Don’t ask me about measurements. I didn’t have a ruler up my sleeve. But it was long enough for me to lie at full length and high enough to let me turn over. It was lined with red cloth, like a jewellery case, and there were slits carved in the lid for air holes. On cold days, I was allowed to have a blanket in there.
The box was strapped to the back of the coach, and that was how we travelled. I was packed away with the rest of the luggage, hidden from any curious eyes. Von Hausen was in the coachman’s seat, her face a thundercloud as she whipped along the four black horses. (We went through a lot of black horses over the years, and they never did have names.)
The inside of the coach was reserved for the brains of our little operation, our guiding light and lord protector. That was Diana Rushmore – Rush, we called her. In wintertime, she spent each journey wrapped in furs, with her feet propped up on hot bricks, nursing a flask of the best brandy. In summer, it was lemonade laced with gin.
I didn’t spend all my time in a box. I wouldn’t want to give you that impression. When we were into a long leg of a journey-say, if we were driving overland from Brussels to Cologne –we’d rearrange things once we were on a deserted stretch of road, out of sight of any town. The coach would rumble to a halt. Then the carriage-frame would shudder, which meant Von Hausen was swinging down from her seat. I’d hear her heavy tramp as she stomped around the carriage to the luggage rack, around the side of the coach, and in through the open door.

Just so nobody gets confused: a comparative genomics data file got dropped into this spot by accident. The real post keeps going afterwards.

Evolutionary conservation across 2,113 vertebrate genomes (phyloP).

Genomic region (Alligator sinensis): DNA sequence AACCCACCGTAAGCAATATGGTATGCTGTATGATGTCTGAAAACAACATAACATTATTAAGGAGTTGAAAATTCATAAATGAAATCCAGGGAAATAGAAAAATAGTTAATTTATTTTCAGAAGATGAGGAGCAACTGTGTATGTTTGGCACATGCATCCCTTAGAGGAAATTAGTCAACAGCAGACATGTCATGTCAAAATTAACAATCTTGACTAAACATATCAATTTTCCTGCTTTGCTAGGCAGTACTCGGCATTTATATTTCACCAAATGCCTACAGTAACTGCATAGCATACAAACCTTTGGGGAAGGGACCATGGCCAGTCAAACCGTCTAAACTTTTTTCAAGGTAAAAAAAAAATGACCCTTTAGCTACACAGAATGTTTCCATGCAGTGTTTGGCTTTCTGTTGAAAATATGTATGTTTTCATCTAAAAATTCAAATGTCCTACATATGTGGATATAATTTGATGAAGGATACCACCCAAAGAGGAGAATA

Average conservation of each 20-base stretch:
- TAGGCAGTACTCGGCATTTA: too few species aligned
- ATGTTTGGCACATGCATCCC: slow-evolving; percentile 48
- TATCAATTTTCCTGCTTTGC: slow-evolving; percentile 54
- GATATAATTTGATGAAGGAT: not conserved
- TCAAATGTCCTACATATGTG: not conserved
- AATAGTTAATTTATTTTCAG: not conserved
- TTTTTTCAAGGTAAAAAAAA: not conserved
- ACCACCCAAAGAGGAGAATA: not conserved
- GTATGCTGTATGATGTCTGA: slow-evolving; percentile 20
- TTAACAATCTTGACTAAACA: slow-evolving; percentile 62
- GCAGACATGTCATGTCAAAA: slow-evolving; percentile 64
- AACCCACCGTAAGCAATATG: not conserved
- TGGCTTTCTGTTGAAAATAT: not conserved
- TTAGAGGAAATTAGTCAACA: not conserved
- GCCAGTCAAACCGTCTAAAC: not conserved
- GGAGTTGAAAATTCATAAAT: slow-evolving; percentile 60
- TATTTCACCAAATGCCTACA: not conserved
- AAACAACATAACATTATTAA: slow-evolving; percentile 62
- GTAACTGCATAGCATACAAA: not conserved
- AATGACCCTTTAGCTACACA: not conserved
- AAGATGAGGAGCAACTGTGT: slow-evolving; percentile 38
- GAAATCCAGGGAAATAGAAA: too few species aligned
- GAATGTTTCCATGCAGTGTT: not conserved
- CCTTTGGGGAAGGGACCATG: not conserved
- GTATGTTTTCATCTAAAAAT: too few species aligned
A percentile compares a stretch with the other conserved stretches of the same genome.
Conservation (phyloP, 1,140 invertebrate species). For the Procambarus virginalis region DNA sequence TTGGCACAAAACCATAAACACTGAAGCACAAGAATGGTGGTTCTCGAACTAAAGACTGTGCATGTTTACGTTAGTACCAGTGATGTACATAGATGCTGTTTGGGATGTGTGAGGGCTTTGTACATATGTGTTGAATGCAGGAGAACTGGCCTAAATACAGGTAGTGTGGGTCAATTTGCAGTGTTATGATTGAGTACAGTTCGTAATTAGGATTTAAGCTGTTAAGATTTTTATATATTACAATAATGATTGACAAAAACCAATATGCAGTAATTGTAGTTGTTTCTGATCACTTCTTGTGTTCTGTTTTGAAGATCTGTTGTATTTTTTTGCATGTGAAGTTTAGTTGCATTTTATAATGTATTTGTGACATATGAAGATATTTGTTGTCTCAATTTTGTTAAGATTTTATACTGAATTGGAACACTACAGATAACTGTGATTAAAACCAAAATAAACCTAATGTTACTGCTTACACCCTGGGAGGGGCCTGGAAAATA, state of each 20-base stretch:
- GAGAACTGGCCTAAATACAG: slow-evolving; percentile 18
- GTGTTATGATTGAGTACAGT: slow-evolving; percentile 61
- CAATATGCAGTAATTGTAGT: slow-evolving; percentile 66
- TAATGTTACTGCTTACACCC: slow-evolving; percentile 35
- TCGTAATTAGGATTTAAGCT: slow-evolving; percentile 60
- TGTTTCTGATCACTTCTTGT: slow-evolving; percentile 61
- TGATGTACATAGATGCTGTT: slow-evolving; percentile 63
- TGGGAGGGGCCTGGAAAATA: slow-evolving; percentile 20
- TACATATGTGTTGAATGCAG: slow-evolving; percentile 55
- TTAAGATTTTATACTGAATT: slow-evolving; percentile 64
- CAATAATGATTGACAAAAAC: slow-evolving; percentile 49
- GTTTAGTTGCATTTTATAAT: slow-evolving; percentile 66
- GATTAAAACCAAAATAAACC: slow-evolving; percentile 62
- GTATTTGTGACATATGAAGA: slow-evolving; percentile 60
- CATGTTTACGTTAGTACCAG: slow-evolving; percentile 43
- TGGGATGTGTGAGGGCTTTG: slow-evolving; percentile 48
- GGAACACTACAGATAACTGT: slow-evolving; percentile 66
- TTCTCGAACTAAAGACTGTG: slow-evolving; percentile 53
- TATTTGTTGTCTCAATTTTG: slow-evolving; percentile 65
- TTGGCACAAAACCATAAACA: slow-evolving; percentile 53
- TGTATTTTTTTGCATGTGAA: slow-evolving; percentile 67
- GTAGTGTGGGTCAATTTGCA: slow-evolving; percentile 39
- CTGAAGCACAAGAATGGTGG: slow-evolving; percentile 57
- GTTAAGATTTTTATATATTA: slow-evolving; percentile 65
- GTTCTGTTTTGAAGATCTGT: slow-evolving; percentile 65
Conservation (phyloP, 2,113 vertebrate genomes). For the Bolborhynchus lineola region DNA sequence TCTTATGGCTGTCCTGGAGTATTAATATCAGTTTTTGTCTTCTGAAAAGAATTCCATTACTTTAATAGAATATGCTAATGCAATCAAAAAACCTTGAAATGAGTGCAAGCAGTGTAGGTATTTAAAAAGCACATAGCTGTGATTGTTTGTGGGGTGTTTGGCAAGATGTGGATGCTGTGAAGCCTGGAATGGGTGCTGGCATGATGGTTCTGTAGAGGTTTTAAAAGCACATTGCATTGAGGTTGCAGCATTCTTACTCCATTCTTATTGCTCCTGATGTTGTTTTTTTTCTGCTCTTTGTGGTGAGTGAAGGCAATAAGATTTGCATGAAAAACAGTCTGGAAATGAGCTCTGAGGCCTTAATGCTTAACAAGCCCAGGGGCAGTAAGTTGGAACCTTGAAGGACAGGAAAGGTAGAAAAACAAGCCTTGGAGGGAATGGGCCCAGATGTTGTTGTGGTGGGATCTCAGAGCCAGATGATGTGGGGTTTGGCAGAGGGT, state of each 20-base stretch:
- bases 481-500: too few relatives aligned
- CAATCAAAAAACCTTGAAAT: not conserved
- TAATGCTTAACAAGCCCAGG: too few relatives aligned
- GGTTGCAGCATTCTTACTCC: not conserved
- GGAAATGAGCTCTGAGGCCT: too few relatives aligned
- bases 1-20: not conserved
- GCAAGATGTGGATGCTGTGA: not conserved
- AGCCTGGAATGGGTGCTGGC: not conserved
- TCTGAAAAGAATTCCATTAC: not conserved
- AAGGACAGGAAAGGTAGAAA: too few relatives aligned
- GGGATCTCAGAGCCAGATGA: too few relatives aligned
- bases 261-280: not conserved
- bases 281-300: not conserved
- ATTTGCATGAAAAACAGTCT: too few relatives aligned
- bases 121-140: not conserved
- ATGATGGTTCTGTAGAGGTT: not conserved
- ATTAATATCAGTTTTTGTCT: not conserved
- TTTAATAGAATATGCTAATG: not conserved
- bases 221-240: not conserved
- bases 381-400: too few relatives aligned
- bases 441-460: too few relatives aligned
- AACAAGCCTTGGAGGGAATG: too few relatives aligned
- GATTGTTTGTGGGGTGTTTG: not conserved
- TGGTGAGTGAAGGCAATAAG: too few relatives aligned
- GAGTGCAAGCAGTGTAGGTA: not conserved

When I slid onto the bench next to Rush, her hand would come over to rest heavily on my knee. At intervals, while the carriage rattled along, she would give me a please, possessive little squeeze.
There were thick wooden shutters nailed across the windows of the coach. Rush kept it dark in there, dark as the bottom of a boot, and that was for my sake.
All of those elaborate precautions were for my sake – the shutters, the box, the cloak. That was the manner of things that I was: a creature designed to live in dark and secret spaces.
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Publisher: Bedazzled Ink Publishing Company